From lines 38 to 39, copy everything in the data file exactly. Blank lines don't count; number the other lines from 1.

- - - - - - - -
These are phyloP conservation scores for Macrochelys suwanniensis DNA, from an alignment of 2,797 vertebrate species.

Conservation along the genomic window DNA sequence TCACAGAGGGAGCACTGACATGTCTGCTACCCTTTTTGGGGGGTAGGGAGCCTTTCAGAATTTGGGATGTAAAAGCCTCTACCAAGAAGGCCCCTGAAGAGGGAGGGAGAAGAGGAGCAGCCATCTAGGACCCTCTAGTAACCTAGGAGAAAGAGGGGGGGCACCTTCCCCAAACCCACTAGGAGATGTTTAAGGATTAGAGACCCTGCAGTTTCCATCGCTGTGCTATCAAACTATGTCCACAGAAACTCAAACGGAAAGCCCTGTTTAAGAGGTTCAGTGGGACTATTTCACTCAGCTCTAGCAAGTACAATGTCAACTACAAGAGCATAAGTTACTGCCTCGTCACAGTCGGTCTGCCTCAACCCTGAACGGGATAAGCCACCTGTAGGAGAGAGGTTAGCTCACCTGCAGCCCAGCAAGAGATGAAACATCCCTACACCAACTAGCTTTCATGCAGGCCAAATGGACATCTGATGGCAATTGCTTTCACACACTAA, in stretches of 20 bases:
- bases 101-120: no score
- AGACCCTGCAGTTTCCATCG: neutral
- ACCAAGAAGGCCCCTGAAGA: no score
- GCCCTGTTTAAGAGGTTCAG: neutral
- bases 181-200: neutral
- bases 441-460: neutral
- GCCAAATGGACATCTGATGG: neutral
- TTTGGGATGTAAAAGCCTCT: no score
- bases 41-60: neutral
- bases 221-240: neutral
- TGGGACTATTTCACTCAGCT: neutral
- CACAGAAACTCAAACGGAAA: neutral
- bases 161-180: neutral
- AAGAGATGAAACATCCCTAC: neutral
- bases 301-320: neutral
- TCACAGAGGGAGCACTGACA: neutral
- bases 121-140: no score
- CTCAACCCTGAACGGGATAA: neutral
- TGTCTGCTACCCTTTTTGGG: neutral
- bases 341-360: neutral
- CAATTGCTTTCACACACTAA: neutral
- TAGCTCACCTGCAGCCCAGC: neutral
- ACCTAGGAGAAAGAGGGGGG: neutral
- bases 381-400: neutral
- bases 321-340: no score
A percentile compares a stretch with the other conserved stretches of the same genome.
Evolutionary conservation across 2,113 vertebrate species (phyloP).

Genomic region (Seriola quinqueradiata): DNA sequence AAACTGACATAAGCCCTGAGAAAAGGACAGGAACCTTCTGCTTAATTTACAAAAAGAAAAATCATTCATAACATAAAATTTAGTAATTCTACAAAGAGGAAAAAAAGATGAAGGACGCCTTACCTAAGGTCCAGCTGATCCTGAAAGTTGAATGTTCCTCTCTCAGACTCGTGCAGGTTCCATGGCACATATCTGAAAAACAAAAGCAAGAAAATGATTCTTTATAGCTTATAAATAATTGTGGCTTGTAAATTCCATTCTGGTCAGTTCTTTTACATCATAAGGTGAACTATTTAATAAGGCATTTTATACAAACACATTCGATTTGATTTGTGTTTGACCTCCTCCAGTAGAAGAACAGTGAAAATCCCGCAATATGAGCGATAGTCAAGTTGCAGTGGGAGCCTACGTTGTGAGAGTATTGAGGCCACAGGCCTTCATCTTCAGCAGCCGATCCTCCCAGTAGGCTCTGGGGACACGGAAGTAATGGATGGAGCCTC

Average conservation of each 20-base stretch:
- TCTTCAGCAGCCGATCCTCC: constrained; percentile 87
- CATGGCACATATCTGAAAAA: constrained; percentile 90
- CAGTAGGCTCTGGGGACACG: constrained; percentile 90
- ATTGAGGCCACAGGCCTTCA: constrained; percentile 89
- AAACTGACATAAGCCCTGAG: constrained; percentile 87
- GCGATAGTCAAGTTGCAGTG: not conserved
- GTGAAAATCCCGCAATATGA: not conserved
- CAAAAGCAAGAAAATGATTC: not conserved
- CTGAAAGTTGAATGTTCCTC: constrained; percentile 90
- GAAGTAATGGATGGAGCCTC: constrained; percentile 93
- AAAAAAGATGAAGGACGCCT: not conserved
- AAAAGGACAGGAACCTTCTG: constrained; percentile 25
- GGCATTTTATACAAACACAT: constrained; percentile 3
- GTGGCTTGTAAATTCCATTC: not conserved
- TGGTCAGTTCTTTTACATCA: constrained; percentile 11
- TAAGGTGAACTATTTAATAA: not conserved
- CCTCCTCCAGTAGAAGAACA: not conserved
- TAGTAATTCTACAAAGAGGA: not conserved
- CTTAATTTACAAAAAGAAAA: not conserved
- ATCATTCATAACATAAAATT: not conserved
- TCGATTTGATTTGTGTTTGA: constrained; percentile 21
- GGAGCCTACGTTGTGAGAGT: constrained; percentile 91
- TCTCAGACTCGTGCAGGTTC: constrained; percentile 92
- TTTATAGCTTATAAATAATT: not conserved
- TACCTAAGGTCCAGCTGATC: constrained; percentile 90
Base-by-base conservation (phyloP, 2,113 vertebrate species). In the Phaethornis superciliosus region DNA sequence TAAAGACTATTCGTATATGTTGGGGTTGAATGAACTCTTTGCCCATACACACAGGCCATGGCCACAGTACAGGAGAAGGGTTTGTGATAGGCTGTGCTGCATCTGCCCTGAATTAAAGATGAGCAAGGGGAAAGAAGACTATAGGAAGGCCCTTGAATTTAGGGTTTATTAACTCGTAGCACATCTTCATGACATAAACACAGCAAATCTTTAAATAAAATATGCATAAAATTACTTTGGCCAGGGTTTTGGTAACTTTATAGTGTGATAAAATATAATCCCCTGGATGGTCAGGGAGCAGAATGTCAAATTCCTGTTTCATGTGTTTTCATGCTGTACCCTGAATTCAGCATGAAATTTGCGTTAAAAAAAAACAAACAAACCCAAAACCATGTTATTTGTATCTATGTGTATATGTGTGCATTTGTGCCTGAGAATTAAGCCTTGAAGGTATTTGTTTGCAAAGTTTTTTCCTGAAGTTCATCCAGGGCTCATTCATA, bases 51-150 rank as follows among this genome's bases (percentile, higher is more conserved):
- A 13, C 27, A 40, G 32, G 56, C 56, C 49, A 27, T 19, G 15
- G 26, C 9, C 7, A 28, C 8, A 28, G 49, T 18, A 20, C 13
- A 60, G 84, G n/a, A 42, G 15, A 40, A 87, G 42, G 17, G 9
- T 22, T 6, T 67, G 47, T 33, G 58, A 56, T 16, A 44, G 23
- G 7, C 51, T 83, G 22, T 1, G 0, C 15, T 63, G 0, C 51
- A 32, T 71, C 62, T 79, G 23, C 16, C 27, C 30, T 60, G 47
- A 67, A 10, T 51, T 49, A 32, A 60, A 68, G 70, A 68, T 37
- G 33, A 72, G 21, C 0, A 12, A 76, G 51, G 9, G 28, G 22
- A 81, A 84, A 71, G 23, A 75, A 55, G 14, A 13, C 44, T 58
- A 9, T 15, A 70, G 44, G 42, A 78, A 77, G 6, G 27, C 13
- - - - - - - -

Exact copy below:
- GTGAAAATCCCGCAATATGA: not conserved
- CAAAAGCAAGAAAATGATTC: not conserved